David Swartz, Sociologist

B  O  O  K  S

Symbolic Power, Politics, and Intellectuals: The Political Sociology of Pierre Bourdieu. University Of Chicago Press, 2013.

"Power is the central organizing principle of all social life, from culture and education to stratification and taste. And there is no more prominent name in the analysis of power than that of noted sociologist Pierre Bourdieu. Throughout his career, Bourdieu challenged the commonly held view that symbolic power—the power to dominate—is solely symbolic. He emphasized that symbolic power helps create and maintain social hierarchies, which form the very bedrock of political life. By the time of his death in 2002, Bourdieu had become a leading public intellectual, and his argument about the more subtle and influential ways that cultural resources and symbolic categories prevail in power arrangements and practices had gained broad recognition. In Symbolic Power, Politics, and Intellectuals, Swartz delves deeply into Bourdieu’s work to show how central—but often overlooked—power and politics are to an understanding of sociology. Arguing that power and politics stand at the core of Bourdieu’s sociology, Swartz illuminates Bourdieu’s political project for the social sciences, as well as Bourdieu’s own political activism, explaining how sociology is not just science but also a crucial form of political engagement."

Table of Contents

1: Reading Bourdieu as a Political Sociologist
2: Forms of Power in Bourdieu's Sociology
3: Capitals and Fields of Power
4: For a Sociology of Symbolic Power
5: Bourdieu's Analysis of the State
6: For an Intellectual Politics of Symbolic Power
7: Critical Sociologist and Public Intellectual
8: For Democratic Politics

After Bourdieu: Influence, Critique, Elaboration. Swartz, David L.; Zolberg, Vera L. (Eds.) Partly reprinted from THEORY AND SOCIETY, 332:5-6, 2004, VI, 371 p., Hardcover. ISBN: 1-4020-2588-2

The most significant French sociologist since Durkheim, Pierre Bourdieu's influence on intellectual life shows no sign of abating. He was a prolific and consequential scholar whose impact can be measured by the Social Science Citation Index and international surveys of academics. Conceptualizations, such as habitus and field, his heuristic treatment of cultural, economic, political, social and symbolic capital to analyze the uses of power, and his insistence upon melding the usually separated micro and macro levels of societal theorizing are now embedded in the basic vocabulary of sociology and anthropology. Whether or not in accord with his outlook, serious scholars are obliged to test themselves against his challenges. Bourdieu also played a considerable role as a public intellectual, taking positions on questions vital to France and to the world more generally. Many of his contributions stem from his important research projects: colonialism, educational inequality, the social foundations of taste in the arts and life styles, social reproduction of status relationships, and more recently, the impact of unchecked globalism on the disadvantaged. The articles in this book represent a sampling of the most recent and durable of the ongoing conversations, debates, and research orientations that Bourdieu launched. This collection offers insight into central features of Bourdieu's sociology as well as examples of original research inspired by Bourdieu's work. It will be of great relevance to students of social theory, French culture and theory, political sociology, sociology of culture and education. This volume is based in large part on a special issue of the journal Theory and Society [The sociology of Symbolic Power: A Special Issue in Memory of Pierre Bourdieu] edited by David L. Swartz, with the editorial collaboration of Vera L. Zolberg Vol. 332/5-6 (December 2003) Kluwer Academic Publishers.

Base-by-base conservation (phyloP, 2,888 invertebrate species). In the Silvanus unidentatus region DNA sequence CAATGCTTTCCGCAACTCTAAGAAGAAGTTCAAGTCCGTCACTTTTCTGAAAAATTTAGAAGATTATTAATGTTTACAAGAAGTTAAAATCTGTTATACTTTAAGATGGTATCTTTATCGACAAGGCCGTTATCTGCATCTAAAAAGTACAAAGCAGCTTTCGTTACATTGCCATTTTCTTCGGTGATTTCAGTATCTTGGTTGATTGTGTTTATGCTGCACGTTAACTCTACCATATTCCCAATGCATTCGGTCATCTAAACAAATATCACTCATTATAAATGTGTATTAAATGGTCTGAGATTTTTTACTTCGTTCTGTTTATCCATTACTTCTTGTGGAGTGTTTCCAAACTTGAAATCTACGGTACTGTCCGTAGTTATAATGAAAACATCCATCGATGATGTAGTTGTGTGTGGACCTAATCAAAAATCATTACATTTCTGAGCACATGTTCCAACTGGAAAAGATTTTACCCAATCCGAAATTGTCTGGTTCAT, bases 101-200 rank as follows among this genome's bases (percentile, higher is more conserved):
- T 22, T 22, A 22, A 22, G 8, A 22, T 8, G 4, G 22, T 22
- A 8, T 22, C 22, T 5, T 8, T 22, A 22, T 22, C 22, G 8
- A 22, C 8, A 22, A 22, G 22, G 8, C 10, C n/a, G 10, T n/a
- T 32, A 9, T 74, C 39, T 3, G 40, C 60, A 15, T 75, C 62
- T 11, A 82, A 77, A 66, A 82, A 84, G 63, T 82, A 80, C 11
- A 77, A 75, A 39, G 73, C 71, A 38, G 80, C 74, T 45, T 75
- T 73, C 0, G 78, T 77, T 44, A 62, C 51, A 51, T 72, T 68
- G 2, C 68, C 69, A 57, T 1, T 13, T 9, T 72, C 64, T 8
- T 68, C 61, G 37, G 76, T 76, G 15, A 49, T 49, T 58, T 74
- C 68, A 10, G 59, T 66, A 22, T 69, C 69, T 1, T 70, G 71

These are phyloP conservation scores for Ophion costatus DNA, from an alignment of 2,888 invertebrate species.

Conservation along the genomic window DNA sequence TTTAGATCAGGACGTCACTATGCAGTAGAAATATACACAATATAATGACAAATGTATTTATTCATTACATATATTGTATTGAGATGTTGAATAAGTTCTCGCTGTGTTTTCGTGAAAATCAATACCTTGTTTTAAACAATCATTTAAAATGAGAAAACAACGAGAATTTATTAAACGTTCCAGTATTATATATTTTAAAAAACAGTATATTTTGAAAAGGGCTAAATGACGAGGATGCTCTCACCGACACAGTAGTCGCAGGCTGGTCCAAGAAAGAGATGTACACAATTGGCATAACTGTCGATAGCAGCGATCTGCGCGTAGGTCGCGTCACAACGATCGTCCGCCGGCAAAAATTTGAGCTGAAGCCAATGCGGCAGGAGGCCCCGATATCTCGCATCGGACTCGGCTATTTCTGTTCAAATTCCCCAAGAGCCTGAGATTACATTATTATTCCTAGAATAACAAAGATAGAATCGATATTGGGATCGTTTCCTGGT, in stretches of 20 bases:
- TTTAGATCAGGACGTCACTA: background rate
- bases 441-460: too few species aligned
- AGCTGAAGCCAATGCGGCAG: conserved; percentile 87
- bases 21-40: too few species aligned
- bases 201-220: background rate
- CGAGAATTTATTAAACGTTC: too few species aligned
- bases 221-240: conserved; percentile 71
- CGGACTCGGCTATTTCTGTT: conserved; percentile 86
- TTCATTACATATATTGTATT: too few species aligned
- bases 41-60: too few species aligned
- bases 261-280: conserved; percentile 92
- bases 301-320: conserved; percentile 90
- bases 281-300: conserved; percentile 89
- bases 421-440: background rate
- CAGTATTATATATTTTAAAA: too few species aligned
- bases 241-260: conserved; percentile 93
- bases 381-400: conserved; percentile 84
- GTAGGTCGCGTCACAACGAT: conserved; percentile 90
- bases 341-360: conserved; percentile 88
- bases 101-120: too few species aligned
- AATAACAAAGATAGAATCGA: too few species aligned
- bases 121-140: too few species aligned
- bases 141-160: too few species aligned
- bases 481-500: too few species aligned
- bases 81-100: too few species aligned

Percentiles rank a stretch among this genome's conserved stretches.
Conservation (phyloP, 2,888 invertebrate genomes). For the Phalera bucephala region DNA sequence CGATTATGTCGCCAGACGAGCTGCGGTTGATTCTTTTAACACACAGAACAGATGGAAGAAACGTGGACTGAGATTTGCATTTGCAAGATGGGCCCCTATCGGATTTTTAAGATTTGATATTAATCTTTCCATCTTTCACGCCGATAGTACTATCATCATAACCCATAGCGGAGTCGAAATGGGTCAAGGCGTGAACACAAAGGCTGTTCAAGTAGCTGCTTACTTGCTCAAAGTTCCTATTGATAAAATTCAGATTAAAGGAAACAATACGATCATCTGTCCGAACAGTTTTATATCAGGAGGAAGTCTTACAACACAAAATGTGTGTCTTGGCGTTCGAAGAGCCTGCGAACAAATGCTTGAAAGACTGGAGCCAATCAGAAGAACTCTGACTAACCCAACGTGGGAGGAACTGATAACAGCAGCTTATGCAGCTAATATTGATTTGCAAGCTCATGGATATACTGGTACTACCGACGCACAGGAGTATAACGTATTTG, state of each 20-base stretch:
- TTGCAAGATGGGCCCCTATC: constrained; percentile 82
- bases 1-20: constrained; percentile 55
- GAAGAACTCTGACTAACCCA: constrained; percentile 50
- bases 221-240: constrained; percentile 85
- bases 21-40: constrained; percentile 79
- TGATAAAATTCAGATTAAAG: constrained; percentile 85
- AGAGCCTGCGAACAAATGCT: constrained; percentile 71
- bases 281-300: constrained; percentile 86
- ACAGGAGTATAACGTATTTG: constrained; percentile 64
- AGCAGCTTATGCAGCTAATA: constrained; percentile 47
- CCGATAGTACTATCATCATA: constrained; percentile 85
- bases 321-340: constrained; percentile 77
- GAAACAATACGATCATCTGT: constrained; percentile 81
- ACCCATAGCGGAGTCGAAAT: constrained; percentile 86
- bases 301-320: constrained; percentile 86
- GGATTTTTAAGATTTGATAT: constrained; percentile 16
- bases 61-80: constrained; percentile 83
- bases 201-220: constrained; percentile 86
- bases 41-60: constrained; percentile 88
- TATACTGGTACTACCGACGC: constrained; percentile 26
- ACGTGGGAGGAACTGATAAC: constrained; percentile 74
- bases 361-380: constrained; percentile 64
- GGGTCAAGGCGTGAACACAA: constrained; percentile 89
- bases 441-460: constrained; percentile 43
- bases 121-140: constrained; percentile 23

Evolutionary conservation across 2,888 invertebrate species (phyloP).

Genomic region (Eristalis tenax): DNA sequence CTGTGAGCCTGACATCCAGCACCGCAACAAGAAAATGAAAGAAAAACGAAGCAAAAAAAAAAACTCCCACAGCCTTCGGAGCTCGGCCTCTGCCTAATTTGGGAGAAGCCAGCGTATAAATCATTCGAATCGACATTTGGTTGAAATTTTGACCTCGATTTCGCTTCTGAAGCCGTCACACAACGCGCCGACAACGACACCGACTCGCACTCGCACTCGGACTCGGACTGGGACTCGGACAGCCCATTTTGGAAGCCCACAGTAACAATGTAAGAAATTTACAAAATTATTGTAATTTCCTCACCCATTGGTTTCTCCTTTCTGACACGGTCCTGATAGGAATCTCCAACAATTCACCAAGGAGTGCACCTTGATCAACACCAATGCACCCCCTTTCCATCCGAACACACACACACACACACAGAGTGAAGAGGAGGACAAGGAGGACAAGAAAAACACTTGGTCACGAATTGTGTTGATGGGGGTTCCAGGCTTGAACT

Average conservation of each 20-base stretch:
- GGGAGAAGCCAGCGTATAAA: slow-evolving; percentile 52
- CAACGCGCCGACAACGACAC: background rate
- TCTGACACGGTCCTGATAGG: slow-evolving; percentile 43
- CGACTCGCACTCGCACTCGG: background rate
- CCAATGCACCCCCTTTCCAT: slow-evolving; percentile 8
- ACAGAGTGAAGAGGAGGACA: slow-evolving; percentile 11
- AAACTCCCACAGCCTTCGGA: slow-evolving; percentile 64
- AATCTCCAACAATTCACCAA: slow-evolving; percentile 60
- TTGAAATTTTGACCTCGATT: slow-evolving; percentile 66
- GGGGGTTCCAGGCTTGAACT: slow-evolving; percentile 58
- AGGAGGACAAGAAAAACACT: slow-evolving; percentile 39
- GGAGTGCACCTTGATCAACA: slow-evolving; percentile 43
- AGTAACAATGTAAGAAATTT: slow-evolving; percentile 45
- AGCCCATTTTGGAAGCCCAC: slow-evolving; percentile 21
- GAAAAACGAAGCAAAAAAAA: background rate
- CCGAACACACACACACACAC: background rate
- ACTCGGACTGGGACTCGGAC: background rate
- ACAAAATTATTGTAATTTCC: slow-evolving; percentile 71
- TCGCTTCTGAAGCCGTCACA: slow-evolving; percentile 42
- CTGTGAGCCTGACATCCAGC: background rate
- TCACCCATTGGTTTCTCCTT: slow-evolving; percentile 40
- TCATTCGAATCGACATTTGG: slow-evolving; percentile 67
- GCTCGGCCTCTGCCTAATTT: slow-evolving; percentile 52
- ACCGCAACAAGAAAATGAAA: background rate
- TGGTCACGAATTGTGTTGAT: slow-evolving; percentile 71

Culture and Power: The Social Theory of Pierre Bourdieu. University of Chicago Press, 1997.

From the University of Chicago Press website: "Pierre Bourdieu is one of the world's most important social theorists and is also one of the great empirical researchers in contemporary sociology. However, reading Bourdieu can be difficult for those not familiar with the French cultural context, and until now a comprehensive introduction to Bourdieu's oeuvre has not been available.

"David Swartz focuses on a central theme in Bourdieu's work--the complex relationship between culture and power--and explains that sociology for Bourdieu is a mode of political intervention. Swartz clarifies Bourdieu's difficult concepts, noting where they have been misinterpreted by critics and where they have fallen short in resolving important analytical issues. The book also shows how Bourdieu has synthesized his theory of practices and symbolic power from Durkheim, Marx, and Weber, and how his work was influenced by Sartre, Levi-Strauss, and Althusser.

"Culture and Power is the first book to offer both a sympathetic and critical examination of Bourdieu's work and it will be invaluable to social scientists as well as to a broader audience in the humanities."

Table of Contents:

  • Acknowledgements
  • 1: Introducing Pierre Bourdieu
  • 2: Career and Formative Intellectual Influences
  • 3: Bourdieu's Metatheory of Sociological Knowledge
  • 4: Bourdieu's Political Economy of Symbolic Power
  • 5: Habitus: A Cultural Theory of Action
  • 6: Fields of Struggle for Power
  • 7: Social Classes and the Struggle for Power
  • 8: Education, Culture, and Social Inequality
  • 9: Intellectuals and Intellectual Fields
  • 10: The Scientific Intellectual and Politics
  • 11: The Struggle for Objectivity: Bourdieu's Call for Reflexive Sociology
  • 12: Conclusion
  • References
  • Author Index
  • Subject Index

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